NEW YORK (AP) — A federal jury hearing testimony on Tuesday was served a steady diet of “ziti,” the word prosecutors say a former close aide to Gov. Andrew Cuomo used as code to refer to bribe payments he received to push forward projects for three businessmen.
Again and again, the word arose in emails shown to the jury and in the testimony of Todd Howe, the government’s prized turncoat witness, who provided details to support the government’s claims against his longtime friend Joseph Percoco, Cuomo’s former aide.
Percoco, who directed the Democratic governor’s 2014 re-election campaign, is on trial in Manhattan along with the three businessmen, who prosecutors say teamed with Howe to funnel more than $300,000 to Percoco in return for his help on advancing their business quests.
“I have no ziti,” Percoco was quoted as grumbling in one exchange when Howe said Percoco wanted money to pay his hefty mortgage and other bills.
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Howe had told him he was on vacation.
“Enjoy your vacation,” Percoco wrote in an email read into the court record. “I’ll send my kids in the backyard with the garden hose.”
Howe testified a day earlier that Percoco told him the word “ziti” was inspired by its use on HBO’s mob drama “The Sopranos.”
Prosecutors say most of the bribes paid to Percoco since 2012 resulted from a consulting job for his wife, a schoolteacher, so he would help clear the way for the opening of a power plant in Orange County, while about $35,000 came through checks two Syracuse real estate developers wrote to her so that he would help obtain permits necessary for the redevelopment of Syracuse’s Inner Harbor.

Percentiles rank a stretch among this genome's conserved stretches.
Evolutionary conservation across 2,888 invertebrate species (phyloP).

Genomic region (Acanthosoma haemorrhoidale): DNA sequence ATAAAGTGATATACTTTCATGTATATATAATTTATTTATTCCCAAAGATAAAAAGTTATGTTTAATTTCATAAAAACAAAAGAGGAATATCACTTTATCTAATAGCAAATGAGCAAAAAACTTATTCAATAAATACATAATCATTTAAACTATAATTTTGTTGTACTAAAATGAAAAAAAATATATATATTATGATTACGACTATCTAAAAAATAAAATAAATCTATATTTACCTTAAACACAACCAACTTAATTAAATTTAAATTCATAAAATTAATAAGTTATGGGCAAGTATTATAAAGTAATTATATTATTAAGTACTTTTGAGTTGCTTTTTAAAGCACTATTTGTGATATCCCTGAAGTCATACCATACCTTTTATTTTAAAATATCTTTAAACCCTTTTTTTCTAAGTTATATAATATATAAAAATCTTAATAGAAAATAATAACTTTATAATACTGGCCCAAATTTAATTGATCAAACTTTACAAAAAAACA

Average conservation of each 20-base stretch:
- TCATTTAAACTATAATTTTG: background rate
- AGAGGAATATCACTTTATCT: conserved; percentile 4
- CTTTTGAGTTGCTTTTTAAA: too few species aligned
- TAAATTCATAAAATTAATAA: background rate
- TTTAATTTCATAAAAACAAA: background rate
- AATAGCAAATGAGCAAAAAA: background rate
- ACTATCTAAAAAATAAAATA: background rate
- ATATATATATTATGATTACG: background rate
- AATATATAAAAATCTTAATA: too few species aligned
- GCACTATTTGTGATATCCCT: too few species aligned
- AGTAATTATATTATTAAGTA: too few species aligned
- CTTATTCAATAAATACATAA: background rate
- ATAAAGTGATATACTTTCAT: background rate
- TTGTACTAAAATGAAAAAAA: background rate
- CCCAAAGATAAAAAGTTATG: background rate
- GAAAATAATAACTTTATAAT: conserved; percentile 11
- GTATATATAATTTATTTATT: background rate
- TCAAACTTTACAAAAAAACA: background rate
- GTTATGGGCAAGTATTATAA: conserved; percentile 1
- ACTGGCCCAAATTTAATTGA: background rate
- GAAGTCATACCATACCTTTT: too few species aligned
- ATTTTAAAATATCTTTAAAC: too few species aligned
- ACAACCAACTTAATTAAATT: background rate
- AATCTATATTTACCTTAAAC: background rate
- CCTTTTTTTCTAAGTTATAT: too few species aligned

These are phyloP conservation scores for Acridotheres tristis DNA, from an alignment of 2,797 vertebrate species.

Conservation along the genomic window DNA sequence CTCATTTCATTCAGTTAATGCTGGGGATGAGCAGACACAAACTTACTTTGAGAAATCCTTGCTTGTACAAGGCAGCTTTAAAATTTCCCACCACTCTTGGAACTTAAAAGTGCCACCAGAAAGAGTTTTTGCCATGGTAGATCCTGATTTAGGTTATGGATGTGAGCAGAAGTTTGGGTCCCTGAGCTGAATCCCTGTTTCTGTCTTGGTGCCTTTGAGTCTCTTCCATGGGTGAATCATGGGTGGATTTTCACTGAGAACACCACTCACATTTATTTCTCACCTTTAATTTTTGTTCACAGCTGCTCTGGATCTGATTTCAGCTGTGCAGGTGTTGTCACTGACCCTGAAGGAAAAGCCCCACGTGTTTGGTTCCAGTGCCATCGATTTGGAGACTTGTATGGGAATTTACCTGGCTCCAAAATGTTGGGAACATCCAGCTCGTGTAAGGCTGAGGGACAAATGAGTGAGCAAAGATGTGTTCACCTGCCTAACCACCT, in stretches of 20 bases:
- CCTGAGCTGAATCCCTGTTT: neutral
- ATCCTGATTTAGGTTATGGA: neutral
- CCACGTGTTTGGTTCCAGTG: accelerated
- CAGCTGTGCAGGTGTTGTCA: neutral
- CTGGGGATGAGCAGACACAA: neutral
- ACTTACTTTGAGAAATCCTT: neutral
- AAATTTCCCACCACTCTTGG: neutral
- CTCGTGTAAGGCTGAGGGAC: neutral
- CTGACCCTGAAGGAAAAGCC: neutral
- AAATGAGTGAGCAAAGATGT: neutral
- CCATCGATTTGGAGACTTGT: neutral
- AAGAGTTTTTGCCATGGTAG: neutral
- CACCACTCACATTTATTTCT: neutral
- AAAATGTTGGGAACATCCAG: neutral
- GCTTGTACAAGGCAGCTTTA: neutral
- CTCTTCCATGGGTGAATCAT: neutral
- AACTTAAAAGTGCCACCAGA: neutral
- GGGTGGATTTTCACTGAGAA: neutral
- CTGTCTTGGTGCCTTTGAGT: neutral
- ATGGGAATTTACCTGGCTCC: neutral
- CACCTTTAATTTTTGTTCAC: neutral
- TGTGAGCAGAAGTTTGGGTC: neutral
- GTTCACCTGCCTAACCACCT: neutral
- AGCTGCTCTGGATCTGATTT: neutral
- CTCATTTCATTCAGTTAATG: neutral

A lawyer for Percoco has told jurors Percoco acted legally as he worked for decades for the governor and his father, the late Gov. Mario Cuomo. He called Howe, who has pleaded guilty to charges carrying up to 130 years in prison, a liar trying to reduce his sentence.
Through testimony, Howe made Percoco seem desperate in late 2012 to find work for his wife so he could afford his pricey Westchester County home.
Percoco, when told in December 2012 that the first of monthly $7,500 checks was about to arrive, said in an email that he was grateful, Howe testified.
“Down to the wire here,” Percoco wrote, according to Howe.
Testimony and emails also revealed Tuesday how Percoco and Howe repeatedly referred to one of Percoco’s co-defendants, Peter Galbraith Kelly Jr., as “fat man.”
Howe said in one email exchange that Kelly, an executive with Competitive Power Ventures, was panicking as he tried to arrange a contract to sell power to the state while the company pursued state construction projects related to economic development in western New York.
Howe wrote that he was “heading to Home Depot to buy some … sheets of plywood to build the pine box for fat man.”
“Get the jumper cables out of the state rig, fat man is down for the count,” he added. “He’s in free fall.”
Kelly has pleaded not guilty.
Cuomo, who is not accused of wrongdoing, has said if the allegations against Percoco are true he’ll be “saddened and profoundly disappointed.”